Knowledge Base

What is Shared Hosting?

Shared hosting is a type of web hosting where a single physical server hosts multiple sites. Many users utilize the resources on a single server, which keeps the costs low. Users each get a section of a server in which they can host their website files.

DO YOU ALLOW ANONYMOUS FTP?No, We do not allow anonymous FTP.


If you’ve uploaded the contents to your server but can’t see them, make sure you’ve refreshed the folder within your ftp client, to make sure it’s displaying the newest information for the folder you’re viewing. If you are still running into issues, please do not hesitate to contact us.

HOW DO I CONFIGURE MY FTP CLIENT?To set up your FTP client to work with your server:

1. Set your FTP client to connect to the host we provided to you.
2. Select SFTP as the connection protocol.
2. Enter the username for your server.
3. Enter the password for your server.

NOTE: You don’t need to enter a remote directory. Your user name and password will automatically bring you to your root directory.

WHAT IS FTP?FTP, or File Transfer Protocol, is a standard method of transferring files over the Internet from one computer to another. FTP is a convenient, easy way to build your web site: You can use FTP to upload files (images or HTML files, for example) directly from your computer to your server.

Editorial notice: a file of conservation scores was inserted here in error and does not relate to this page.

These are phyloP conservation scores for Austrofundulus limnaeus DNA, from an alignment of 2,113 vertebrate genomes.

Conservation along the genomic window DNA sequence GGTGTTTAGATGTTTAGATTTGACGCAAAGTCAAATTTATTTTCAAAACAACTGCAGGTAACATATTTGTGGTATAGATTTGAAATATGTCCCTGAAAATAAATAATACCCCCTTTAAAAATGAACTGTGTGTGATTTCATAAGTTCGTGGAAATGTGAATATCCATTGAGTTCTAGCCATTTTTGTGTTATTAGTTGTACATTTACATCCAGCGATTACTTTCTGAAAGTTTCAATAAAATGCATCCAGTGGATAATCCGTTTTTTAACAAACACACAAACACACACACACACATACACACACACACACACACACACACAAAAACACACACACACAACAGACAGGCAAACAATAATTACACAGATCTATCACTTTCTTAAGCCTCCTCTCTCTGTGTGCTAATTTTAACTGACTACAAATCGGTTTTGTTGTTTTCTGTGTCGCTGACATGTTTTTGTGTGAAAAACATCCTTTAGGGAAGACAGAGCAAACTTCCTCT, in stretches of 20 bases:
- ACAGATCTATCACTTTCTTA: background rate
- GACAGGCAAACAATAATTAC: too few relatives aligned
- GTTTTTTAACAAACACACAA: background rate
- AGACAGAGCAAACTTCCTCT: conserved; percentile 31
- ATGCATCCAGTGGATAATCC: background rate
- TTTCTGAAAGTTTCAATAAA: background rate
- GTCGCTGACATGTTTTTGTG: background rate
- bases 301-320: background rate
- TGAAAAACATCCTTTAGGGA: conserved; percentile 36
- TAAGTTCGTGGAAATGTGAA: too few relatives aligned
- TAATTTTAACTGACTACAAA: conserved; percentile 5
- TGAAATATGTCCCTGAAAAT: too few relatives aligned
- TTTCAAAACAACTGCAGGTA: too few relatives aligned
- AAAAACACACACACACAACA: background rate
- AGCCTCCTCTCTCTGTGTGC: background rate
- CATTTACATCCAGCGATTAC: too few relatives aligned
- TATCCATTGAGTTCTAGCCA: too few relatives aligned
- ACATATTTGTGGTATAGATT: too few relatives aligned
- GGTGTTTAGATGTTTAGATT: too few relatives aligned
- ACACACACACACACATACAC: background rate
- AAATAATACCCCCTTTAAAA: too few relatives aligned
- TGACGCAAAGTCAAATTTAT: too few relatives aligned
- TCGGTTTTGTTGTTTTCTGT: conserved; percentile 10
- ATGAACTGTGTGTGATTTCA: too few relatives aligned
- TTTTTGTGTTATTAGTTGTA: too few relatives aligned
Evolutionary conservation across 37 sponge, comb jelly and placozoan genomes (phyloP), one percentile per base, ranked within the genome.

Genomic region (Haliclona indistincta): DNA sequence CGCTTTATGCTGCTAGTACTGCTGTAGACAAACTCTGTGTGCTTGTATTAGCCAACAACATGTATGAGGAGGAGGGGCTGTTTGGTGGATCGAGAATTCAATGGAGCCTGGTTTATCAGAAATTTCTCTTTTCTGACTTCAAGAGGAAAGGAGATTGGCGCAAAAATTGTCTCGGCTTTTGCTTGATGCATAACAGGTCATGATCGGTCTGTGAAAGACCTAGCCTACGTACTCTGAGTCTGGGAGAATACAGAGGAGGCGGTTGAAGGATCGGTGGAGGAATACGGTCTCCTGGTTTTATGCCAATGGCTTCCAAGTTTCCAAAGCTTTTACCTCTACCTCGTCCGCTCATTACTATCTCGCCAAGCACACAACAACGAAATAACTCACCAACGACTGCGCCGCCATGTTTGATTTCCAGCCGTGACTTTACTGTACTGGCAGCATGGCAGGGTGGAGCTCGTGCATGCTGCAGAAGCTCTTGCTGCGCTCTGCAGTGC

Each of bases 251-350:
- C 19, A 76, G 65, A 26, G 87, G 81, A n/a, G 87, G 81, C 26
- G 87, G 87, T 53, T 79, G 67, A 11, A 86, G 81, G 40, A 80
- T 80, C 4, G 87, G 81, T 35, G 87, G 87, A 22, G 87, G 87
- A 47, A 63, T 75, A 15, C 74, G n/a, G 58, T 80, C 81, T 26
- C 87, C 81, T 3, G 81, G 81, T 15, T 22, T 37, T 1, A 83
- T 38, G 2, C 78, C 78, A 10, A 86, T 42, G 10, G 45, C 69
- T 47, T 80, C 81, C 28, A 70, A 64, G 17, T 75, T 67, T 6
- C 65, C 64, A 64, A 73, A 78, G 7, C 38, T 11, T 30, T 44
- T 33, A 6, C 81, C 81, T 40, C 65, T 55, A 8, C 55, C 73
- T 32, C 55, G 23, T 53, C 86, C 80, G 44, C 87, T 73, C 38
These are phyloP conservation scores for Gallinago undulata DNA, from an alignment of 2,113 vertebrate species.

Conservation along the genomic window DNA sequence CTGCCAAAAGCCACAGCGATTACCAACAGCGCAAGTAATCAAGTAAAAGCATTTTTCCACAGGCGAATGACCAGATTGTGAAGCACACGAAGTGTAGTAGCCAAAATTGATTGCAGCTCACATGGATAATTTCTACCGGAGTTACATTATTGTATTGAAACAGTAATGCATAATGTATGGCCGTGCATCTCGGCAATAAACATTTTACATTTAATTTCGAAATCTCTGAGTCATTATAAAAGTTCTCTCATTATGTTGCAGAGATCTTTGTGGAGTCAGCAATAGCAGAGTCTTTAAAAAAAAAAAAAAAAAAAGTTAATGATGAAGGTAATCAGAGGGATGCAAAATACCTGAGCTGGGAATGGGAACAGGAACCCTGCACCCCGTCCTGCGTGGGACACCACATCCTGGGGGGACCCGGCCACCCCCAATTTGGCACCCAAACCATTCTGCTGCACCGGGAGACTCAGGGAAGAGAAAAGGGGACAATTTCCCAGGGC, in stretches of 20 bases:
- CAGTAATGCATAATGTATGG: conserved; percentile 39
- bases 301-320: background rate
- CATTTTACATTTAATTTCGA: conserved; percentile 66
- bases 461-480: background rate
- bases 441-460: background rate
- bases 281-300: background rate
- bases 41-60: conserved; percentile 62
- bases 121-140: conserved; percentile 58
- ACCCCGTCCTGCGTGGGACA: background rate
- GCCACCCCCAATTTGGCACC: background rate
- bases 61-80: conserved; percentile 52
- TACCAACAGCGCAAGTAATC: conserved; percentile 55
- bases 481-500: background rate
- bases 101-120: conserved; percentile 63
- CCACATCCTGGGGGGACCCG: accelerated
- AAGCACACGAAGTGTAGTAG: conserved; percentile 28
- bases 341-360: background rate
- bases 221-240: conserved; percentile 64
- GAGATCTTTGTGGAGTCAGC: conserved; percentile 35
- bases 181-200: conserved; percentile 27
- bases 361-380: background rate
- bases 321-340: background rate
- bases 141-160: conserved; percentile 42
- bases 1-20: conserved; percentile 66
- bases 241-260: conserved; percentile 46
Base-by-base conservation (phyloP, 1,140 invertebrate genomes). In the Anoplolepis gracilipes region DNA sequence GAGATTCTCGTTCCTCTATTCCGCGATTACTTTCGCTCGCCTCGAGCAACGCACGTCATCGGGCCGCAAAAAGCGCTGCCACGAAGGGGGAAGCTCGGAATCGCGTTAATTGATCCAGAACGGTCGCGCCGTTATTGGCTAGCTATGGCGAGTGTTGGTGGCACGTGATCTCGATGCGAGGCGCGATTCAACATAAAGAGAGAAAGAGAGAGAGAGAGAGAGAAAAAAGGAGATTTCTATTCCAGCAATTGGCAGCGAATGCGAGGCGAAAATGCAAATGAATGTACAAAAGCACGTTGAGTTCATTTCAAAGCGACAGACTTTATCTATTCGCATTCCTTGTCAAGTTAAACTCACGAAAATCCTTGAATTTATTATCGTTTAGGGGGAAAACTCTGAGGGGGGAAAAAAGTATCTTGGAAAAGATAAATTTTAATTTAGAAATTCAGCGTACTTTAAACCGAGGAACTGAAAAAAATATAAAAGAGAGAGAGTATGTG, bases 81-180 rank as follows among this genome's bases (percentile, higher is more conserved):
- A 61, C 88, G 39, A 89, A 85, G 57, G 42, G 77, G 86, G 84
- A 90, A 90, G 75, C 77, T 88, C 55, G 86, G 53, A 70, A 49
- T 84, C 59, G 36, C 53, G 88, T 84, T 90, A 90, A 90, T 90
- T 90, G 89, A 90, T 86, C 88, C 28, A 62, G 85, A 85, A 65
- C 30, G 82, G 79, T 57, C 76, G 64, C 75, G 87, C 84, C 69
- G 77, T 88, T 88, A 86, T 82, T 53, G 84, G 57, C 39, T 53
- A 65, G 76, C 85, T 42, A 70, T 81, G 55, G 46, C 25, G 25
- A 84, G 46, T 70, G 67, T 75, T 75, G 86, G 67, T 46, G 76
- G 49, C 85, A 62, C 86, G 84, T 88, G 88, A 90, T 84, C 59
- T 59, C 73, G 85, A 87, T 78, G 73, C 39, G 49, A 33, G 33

IS THERE ANOTHER WAY TO USE FTP WITHOUT A SPECIAL UTILITY?Yes. If you’re using Windows, you can use Internet Explorer as your FTP Client:

Open your Internet Explorer Browser.
At Address Bar, enter
You will get a pop up prompt asking for your FTP user name and password. Enter your FTP user name and password.
You will see all your folders and files listed there upon successfully logon to your FTP account.
To upload content from your local drive, just copy from your local and paste inside the FTP Explorer.
To delete content, select the file or folder inside your FTP Explorer, right click and delete.
To exit your FTP account, simply close the Internet Explorer.

HOW DO I ENCRYPT A FREE SSL CERTIFICATELet’s Encrypt is a free Certificate Authority sponsored by the Internet Security Research Group.
Let’s Encrypt provides automated certificates, but they only issue DV certificates.Let’s Encrypt Disadvantages


  • All Let’s Encrypt certificates are only valid for 3 months
    You can set up your server to automatically renew the certificate before it expires so you don’t have to deal with manually renewing, verifying and installing the certificate, but this process is not always easy to setup, and may be quite time-consuming
  • No OV or EV certificates are issued;
    If you need OV or EV certificates, Let’s Encrypt is not your choice.
  • No Wildcard certificates are issued.
    If you need wildcard certificates, Let’s Encrypt is not the answer
  • Not a big money saving
    Regular “paid” DV Certificates, issued by a trusted Certificate Authority, are very cheap (few bucks a year); so, there’s a very little money saving going on Let’s Encrypt


When specifying TTL (Time To Live) values in DNS records, please be aware of the following important factors:

  • The higher the TTL, the less frequently caching name servers need to query authoritative name servers.